The Roman Empire had a dirty little secret, though not so secret at the time. The over five-hundred years of peace and prosperity that people enjoyed was founded on the backs of slaves.
Slavery was so widespread, that it’s estimated 35%-40% of Italy’s population by the end of the first century were slaves. Yeah, two out of every five people were slaves.
Throughout the entire empire, 10–15% of the total population of 50–60 million inhabitants were enslaved. Of these, an estimated 49% of all slaves were owned by less than 1.5% of the Empire’s population.
Yet, the Empire couldn’t be made to function without slavery (not that they ever tried), and in the later years of imperial Rome, serfdom even among free Romans was already taking root.
Five Things About Slavery in the Roman Empire
Spoils of War
Many of Rome’s slaves came from war, with hundreds to tens of thousands being captured and enslaved i. During a war with Gaul, Julius Caesar sold the entire population of a region (over fifty-three thousand people) on the spot to slave traders.
Unlike the images that most of us have of what a slave is, only about half of Roman slaves were unskilled laborers working in the fields. As a matter of fact, many Roman slaves, especially those of Greek origin, were highly educated. Many physicians and accountants of the time were slaves, and there were many government positions also held by slaves.
Less surprising, most of the sex workers in the empire were also slaves. As slaves were considered non-persons, there were no protections even for children.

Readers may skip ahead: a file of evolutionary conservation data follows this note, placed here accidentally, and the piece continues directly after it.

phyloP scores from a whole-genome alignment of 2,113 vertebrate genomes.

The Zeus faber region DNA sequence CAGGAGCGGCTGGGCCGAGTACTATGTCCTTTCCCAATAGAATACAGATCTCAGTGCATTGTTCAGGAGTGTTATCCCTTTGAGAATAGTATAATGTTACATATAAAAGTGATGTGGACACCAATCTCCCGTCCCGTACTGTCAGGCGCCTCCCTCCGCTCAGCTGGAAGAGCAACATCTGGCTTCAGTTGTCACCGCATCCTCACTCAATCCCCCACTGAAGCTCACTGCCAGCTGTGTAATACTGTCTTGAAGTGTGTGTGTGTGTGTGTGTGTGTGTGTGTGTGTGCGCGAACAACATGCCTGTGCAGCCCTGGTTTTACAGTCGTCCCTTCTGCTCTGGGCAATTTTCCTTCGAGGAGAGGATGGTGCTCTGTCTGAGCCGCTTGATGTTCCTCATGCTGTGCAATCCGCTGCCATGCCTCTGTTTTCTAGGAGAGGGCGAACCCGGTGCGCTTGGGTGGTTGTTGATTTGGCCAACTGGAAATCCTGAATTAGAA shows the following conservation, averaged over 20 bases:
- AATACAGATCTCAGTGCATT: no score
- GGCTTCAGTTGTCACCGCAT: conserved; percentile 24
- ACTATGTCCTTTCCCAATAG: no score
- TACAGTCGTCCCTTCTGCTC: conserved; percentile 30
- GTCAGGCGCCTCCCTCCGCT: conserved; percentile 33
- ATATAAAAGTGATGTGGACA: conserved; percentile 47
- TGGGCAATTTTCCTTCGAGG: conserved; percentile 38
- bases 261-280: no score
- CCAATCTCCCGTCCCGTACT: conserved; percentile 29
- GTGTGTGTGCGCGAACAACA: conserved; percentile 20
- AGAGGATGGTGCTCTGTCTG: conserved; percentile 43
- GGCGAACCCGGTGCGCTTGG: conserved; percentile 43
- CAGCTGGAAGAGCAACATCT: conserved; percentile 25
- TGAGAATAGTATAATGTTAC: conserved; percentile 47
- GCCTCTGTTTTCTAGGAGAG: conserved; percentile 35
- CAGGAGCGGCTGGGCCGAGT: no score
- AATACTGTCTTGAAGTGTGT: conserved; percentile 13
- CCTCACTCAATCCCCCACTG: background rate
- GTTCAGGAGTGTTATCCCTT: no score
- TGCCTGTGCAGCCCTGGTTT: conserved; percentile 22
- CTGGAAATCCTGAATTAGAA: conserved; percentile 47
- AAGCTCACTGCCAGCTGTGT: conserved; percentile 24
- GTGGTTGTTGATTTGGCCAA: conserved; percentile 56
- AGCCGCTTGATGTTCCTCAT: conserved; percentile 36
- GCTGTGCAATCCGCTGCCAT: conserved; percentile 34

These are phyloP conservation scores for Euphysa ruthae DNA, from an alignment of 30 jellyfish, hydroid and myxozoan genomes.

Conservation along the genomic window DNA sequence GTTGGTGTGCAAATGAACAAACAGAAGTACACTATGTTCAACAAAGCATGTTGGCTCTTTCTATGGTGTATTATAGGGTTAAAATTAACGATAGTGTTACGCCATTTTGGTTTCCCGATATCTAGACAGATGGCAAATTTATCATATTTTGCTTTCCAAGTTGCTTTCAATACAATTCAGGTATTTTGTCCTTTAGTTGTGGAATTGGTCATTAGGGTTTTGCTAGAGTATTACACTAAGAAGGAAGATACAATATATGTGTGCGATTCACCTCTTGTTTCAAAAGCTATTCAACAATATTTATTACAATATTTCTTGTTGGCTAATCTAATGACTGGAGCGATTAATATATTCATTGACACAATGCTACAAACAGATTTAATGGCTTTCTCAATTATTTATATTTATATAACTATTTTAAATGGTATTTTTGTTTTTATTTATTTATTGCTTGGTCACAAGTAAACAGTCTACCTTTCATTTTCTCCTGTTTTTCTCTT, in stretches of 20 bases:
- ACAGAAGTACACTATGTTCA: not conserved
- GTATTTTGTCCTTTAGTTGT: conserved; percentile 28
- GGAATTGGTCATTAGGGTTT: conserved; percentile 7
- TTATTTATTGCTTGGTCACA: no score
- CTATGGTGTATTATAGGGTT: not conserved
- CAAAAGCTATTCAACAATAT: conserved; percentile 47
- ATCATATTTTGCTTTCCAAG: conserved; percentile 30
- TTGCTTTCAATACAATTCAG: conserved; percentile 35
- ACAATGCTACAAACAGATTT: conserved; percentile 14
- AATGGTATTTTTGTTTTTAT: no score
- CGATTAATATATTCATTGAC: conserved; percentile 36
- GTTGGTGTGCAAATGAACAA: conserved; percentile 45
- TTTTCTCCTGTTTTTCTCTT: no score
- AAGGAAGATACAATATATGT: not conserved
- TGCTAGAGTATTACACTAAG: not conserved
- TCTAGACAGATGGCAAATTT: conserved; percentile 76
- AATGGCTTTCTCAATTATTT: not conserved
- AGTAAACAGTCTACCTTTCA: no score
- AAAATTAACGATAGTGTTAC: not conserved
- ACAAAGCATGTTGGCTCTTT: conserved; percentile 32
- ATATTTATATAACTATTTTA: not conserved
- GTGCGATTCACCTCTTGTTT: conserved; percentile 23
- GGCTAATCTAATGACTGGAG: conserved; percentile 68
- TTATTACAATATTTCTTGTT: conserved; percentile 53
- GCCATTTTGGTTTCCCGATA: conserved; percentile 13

As with all things, living conditions varied greatly. Those who served in wealthy and influential homes often lived better than poor citizens. Those who served out in the country on imperial estates fared far better than those forced into the mines.
Slaves were property and had no rights. Unlike Roman citizens, they could be subjected to corporal punishment, sexual exploitation (prostitutes were often slaves), torture, and summary execution. Over time, slaves gained increased legal protection, including the right to file complaints against their masters.
As slavery in the Roman Empire was not based on race, if a slave could slip away from their master, they could be very difficult to find again. As such, there were professional slave-catchers that were hired to hunt down runaway slaves. Some slaves were branded across the forehead to mark them, while others were forced to wear metal collars.
When such a large portion of your population in enslaved, there’s always the danger of insurrection, especially when many of these slaves are captured soldiers. We know about several slave insurrections, and yes, Spartacus was a real man. Who really led a slave revolt. And really lost.
So, while I may base my world very loosely on Rome, this is one thing that won’t be brought into the same kingdom as the Knights of Valor. However, those bastions of justice who love to uphold the law may come across slavery in other places. It will be interesting to see how they react to it.
How about you? Know any other dirty little secrets about Rome or other empires that would be interesting to research?